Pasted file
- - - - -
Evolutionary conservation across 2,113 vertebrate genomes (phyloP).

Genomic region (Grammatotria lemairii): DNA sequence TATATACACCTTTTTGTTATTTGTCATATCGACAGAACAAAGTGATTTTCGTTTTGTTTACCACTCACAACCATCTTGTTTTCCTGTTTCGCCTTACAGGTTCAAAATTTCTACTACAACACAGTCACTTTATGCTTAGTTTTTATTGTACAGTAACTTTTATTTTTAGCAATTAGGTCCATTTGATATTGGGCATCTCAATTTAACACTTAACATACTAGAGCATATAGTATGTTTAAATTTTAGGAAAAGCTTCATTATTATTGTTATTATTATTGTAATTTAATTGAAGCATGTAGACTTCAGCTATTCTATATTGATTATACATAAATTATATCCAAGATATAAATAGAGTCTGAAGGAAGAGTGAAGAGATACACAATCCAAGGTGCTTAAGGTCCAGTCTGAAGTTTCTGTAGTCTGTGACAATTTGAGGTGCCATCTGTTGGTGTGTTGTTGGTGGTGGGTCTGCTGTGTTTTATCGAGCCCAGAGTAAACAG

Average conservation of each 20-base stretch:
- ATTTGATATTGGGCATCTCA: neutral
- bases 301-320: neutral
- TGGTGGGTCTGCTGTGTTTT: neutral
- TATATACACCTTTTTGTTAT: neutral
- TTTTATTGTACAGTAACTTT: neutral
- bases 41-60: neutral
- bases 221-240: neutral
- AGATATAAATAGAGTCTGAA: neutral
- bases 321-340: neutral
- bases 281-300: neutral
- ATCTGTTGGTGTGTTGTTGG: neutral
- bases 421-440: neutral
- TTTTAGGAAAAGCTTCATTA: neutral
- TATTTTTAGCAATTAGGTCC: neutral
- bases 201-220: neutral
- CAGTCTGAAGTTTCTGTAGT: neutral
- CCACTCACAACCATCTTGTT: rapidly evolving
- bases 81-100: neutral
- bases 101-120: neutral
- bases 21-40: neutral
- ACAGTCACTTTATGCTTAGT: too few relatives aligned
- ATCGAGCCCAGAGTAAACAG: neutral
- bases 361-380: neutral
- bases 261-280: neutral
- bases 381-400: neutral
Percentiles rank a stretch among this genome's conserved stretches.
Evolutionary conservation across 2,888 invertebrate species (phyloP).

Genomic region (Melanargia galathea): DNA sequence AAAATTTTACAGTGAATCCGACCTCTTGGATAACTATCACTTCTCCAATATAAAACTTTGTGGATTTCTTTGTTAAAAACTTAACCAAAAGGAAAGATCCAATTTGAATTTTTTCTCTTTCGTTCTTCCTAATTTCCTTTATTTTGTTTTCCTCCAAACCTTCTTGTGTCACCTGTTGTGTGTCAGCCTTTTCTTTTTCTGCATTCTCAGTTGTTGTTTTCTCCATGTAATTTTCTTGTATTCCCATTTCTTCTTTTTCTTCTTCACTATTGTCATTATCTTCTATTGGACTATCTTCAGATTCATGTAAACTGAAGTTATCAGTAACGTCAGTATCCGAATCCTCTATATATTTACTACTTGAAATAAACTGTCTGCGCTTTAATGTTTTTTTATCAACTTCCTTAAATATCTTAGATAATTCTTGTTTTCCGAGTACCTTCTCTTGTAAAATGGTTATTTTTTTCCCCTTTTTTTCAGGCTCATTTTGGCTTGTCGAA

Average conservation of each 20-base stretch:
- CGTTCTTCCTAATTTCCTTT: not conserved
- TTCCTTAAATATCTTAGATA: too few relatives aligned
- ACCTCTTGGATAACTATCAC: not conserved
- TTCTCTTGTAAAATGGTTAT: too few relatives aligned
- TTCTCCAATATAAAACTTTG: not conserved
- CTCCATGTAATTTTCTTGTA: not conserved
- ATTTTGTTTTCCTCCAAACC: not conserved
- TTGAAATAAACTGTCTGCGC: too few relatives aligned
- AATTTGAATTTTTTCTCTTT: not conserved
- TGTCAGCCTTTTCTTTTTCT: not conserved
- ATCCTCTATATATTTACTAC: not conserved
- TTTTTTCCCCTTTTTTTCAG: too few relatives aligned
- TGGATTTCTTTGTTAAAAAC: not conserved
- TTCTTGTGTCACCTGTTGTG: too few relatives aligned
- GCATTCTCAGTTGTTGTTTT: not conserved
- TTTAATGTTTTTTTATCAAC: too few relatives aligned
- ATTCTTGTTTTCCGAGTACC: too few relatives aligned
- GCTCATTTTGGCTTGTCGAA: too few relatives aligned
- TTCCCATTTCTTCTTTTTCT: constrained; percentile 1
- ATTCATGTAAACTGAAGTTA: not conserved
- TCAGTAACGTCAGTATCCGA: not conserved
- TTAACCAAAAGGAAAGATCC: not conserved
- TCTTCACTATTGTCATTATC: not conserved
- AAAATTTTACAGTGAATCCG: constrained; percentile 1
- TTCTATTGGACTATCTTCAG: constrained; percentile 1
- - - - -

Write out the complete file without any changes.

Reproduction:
Evolutionary conservation across 2,113 vertebrate genomes (phyloP).

Genomic region (Grammatotria lemairii): DNA sequence TATATACACCTTTTTGTTATTTGTCATATCGACAGAACAAAGTGATTTTCGTTTTGTTTACCACTCACAACCATCTTGTTTTCCTGTTTCGCCTTACAGGTTCAAAATTTCTACTACAACACAGTCACTTTATGCTTAGTTTTTATTGTACAGTAACTTTTATTTTTAGCAATTAGGTCCATTTGATATTGGGCATCTCAATTTAACACTTAACATACTAGAGCATATAGTATGTTTAAATTTTAGGAAAAGCTTCATTATTATTGTTATTATTATTGTAATTTAATTGAAGCATGTAGACTTCAGCTATTCTATATTGATTATACATAAATTATATCCAAGATATAAATAGAGTCTGAAGGAAGAGTGAAGAGATACACAATCCAAGGTGCTTAAGGTCCAGTCTGAAGTTTCTGTAGTCTGTGACAATTTGAGGTGCCATCTGTTGGTGTGTTGTTGGTGGTGGGTCTGCTGTGTTTTATCGAGCCCAGAGTAAACAG

Average conservation of each 20-base stretch:
- ATTTGATATTGGGCATCTCA: neutral
- bases 301-320: neutral
- TGGTGGGTCTGCTGTGTTTT: neutral
- TATATACACCTTTTTGTTAT: neutral
- TTTTATTGTACAGTAACTTT: neutral
- bases 41-60: neutral
- bases 221-240: neutral
- AGATATAAATAGAGTCTGAA: neutral
- bases 321-340: neutral
- bases 281-300: neutral
- ATCTGTTGGTGTGTTGTTGG: neutral
- bases 421-440: neutral
- TTTTAGGAAAAGCTTCATTA: neutral
- TATTTTTAGCAATTAGGTCC: neutral
- bases 201-220: neutral
- CAGTCTGAAGTTTCTGTAGT: neutral
- CCACTCACAACCATCTTGTT: rapidly evolving
- bases 81-100: neutral
- bases 101-120: neutral
- bases 21-40: neutral
- ACAGTCACTTTATGCTTAGT: too few relatives aligned
- ATCGAGCCCAGAGTAAACAG: neutral
- bases 361-380: neutral
- bases 261-280: neutral
- bases 381-400: neutral
Percentiles rank a stretch among this genome's conserved stretches.
Evolutionary conservation across 2,888 invertebrate species (phyloP).

Genomic region (Melanargia galathea): DNA sequence AAAATTTTACAGTGAATCCGACCTCTTGGATAACTATCACTTCTCCAATATAAAACTTTGTGGATTTCTTTGTTAAAAACTTAACCAAAAGGAAAGATCCAATTTGAATTTTTTCTCTTTCGTTCTTCCTAATTTCCTTTATTTTGTTTTCCTCCAAACCTTCTTGTGTCACCTGTTGTGTGTCAGCCTTTTCTTTTTCTGCATTCTCAGTTGTTGTTTTCTCCATGTAATTTTCTTGTATTCCCATTTCTTCTTTTTCTTCTTCACTATTGTCATTATCTTCTATTGGACTATCTTCAGATTCATGTAAACTGAAGTTATCAGTAACGTCAGTATCCGAATCCTCTATATATTTACTACTTGAAATAAACTGTCTGCGCTTTAATGTTTTTTTATCAACTTCCTTAAATATCTTAGATAATTCTTGTTTTCCGAGTACCTTCTCTTGTAAAATGGTTATTTTTTTCCCCTTTTTTTCAGGCTCATTTTGGCTTGTCGAA

Average conservation of each 20-base stretch:
- CGTTCTTCCTAATTTCCTTT: not conserved
- TTCCTTAAATATCTTAGATA: too few relatives aligned
- ACCTCTTGGATAACTATCAC: not conserved
- TTCTCTTGTAAAATGGTTAT: too few relatives aligned
- TTCTCCAATATAAAACTTTG: not conserved
- CTCCATGTAATTTTCTTGTA: not conserved
- ATTTTGTTTTCCTCCAAACC: not conserved
- TTGAAATAAACTGTCTGCGC: too few relatives aligned
- AATTTGAATTTTTTCTCTTT: not conserved
- TGTCAGCCTTTTCTTTTTCT: not conserved
- ATCCTCTATATATTTACTAC: not conserved
- TTTTTTCCCCTTTTTTTCAG: too few relatives aligned
- TGGATTTCTTTGTTAAAAAC: not conserved
- TTCTTGTGTCACCTGTTGTG: too few relatives aligned
- GCATTCTCAGTTGTTGTTTT: not conserved
- TTTAATGTTTTTTTATCAAC: too few relatives aligned
- ATTCTTGTTTTCCGAGTACC: too few relatives aligned
- GCTCATTTTGGCTTGTCGAA: too few relatives aligned
- TTCCCATTTCTTCTTTTTCT: constrained; percentile 1
- ATTCATGTAAACTGAAGTTA: not conserved
- TCAGTAACGTCAGTATCCGA: not conserved
- TTAACCAAAAGGAAAGATCC: not conserved
- TCTTCACTATTGTCATTATC: not conserved
- AAAATTTTACAGTGAATCCG: constrained; percentile 1
- TTCTATTGGACTATCTTCAG: constrained; percentile 1